A very special destination halfway between the White Mountains and the Maine Coast
Washington Kennel at Oak Hill Farm
Alaskan and Siberian Huskies
The Kennel "Tunnel"
Art Melanson founded Washington Kennel as a sled dog kennel in 1987 in Washington, Maine. He bred, raised, trained and raced both Siberian and Alaskan Huskies. In 1995 the kennel was moved to South Hiram, Maine where winters are rumored to be longer and snowier. Our AKC Siberian Huskies are noted for their even temperament, intelligence and handsome markings. Our long-legged Alaskans are a crossbreed developed for running.
The configuration of the kennel was carefully planned, placing the pens side by side under the pines where everyone had plenty of space to romp and play. None of our dogs were chained. Each pen was approximately 15’ X 25’ constructed from 4 foot high welded horse fencing stretched between wooden posts. All the pens opened into a 250 ft. long fenced “tunnel” where the dogs are given daily runs. The tunnel also provided a safety net if one of our escape artists slipped by us when we are entering the pens. Each dog had a flat-topped house constructed from a single sheet of plywood. The dogs love to lounge in the sun...and even the coldest snowstorm, savoring the feel of the snowflakes on their thick fur. We filled the houses with cedar chips in the summer to help fend off fleas and ticks, and with hay in the winter to provide snug insulation. The dogs always smelled wonderful! We carefully monitored the diet and health of each dog and have always fed Fromm dog food. We administered our own inoculations with the exception of rabies; a vet came to the kennel to do that. All dogs are vaccinated against canine distemper, adenovirus type 1 (which can cause infectious hepatitis), adenovirus type 2 (which can cause respiratory infection), leptospirosis (a bacterial infection that can lead to kidney damage), parainfluenza (a respiratory infection), parvovirus (causes dehydrating diarrhea), and coronavirus (an intestinal virus that causes diarrhea and vomiting). We protected the dogs against heartworm with monthly oral doses. As soon as the first tick of the season is detected we sprayed everyone with a product called “Front-line” (manufactured by Rhone Merieuz, Inc., 115 Transtech Drive, Athens, GA 30601). We have a tick problem in this area and Front-line has proven to be a very effective tick control, that lasts for up to 30 days per application.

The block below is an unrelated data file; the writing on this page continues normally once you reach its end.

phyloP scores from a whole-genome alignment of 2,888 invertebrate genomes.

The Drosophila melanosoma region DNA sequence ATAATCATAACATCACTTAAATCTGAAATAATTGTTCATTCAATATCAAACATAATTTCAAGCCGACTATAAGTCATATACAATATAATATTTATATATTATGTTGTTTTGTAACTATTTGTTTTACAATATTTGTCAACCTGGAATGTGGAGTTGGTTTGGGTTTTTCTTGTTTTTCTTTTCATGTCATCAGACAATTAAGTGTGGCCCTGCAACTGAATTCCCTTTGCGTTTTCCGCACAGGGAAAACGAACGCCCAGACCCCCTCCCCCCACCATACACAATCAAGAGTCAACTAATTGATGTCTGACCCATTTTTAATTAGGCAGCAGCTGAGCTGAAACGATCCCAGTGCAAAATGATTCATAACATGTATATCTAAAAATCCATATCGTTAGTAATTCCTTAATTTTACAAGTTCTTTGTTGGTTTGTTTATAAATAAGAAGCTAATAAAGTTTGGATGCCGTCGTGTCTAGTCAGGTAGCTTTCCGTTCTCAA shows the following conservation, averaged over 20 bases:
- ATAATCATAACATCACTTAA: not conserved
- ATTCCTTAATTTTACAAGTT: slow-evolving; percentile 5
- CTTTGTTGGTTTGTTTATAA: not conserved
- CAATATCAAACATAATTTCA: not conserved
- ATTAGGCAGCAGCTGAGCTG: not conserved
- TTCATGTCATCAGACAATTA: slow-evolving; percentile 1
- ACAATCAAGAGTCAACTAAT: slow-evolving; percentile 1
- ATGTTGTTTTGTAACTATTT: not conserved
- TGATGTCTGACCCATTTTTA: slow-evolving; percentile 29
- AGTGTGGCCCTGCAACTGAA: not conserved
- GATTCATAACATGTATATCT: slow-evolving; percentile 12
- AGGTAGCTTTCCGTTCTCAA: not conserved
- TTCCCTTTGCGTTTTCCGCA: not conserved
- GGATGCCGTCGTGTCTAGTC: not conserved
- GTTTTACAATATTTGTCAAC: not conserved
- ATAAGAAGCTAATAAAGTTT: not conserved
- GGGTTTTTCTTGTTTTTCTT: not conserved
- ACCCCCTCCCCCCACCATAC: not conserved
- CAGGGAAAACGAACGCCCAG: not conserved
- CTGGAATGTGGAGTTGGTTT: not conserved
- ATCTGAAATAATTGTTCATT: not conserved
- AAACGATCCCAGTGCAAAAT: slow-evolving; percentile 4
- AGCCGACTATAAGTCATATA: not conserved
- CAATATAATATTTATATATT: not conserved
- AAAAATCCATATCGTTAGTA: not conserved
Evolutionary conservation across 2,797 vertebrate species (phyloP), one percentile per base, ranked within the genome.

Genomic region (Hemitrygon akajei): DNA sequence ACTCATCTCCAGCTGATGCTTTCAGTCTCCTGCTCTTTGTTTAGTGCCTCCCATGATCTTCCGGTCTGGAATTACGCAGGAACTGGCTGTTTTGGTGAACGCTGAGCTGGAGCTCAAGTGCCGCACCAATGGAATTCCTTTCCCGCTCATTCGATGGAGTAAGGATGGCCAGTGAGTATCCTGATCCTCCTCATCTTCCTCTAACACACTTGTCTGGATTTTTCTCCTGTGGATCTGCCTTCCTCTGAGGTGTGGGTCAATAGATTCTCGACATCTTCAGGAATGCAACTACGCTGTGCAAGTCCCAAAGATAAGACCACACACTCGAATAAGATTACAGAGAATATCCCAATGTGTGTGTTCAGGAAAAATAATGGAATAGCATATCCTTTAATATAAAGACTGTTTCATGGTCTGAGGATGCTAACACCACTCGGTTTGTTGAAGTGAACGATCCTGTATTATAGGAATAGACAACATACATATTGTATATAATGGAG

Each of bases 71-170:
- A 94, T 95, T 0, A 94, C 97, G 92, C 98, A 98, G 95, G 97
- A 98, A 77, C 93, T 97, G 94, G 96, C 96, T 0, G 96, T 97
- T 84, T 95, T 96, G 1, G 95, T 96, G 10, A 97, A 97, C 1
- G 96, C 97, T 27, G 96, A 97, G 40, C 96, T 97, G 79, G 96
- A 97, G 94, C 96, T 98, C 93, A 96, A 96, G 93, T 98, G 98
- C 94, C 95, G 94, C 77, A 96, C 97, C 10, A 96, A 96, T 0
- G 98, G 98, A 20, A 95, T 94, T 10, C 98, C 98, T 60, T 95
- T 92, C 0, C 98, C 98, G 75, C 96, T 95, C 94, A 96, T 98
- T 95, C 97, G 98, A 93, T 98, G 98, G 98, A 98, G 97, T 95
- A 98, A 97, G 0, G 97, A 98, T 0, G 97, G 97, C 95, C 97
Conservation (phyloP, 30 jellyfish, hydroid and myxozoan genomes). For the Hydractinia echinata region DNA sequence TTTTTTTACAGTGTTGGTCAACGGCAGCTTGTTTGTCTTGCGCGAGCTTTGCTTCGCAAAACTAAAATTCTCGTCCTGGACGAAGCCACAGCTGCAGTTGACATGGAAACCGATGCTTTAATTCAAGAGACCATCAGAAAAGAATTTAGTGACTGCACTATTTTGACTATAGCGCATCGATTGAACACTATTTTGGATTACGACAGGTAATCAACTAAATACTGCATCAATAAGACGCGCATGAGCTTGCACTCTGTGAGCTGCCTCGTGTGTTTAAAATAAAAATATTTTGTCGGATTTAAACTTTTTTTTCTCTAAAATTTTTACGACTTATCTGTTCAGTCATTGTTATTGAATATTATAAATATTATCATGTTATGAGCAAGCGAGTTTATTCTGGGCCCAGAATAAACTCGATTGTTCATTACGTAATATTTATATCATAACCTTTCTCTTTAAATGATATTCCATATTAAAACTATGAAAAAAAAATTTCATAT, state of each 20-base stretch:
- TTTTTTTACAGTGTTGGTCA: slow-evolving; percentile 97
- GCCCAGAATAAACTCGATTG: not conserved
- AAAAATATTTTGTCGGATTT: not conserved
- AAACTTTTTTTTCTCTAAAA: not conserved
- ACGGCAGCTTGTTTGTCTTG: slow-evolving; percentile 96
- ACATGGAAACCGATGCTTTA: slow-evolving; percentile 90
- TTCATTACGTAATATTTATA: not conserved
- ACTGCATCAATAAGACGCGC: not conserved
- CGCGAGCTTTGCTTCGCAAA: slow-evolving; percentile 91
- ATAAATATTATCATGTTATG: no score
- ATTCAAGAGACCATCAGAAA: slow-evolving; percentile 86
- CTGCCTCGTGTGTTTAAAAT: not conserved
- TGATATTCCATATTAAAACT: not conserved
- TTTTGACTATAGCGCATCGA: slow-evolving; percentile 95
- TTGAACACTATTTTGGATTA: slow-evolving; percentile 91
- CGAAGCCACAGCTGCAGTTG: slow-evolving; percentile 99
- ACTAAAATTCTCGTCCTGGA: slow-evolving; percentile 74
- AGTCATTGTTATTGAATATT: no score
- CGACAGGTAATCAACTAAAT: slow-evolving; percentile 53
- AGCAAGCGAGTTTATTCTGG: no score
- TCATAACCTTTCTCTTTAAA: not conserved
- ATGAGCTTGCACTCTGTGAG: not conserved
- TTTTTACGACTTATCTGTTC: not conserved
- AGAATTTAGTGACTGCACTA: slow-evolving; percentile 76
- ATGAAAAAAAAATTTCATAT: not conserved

As soon as the leaves changed color, there was an air of canine excitement here. The dogs knew it is time! Above the kennel is a ridge, which we call the Birch Meadow. Art carefully laid out and cleared a one mile dog-sled trail through the woods. When Art and James were training intensely, they began well before the first snowfall on local dirt roads with a wheeled rig until the snow started to fly and we could pull out our two Moody sleds. We would transport our teams in a wooden dog box that fit on our pickup truck. The dog box provided cozy hay-filled compartments for up to 13 dogs, each with its own porthole, and our sleds would strap on top. After January 1st there is a sled dog race somewhere in New England almost every weekend.
This race was held at Sabattus. James ran a six dog team (second team over) of Jack and Dottie at lead, Hood and Sheila, and Czar and Kodiak at wheel.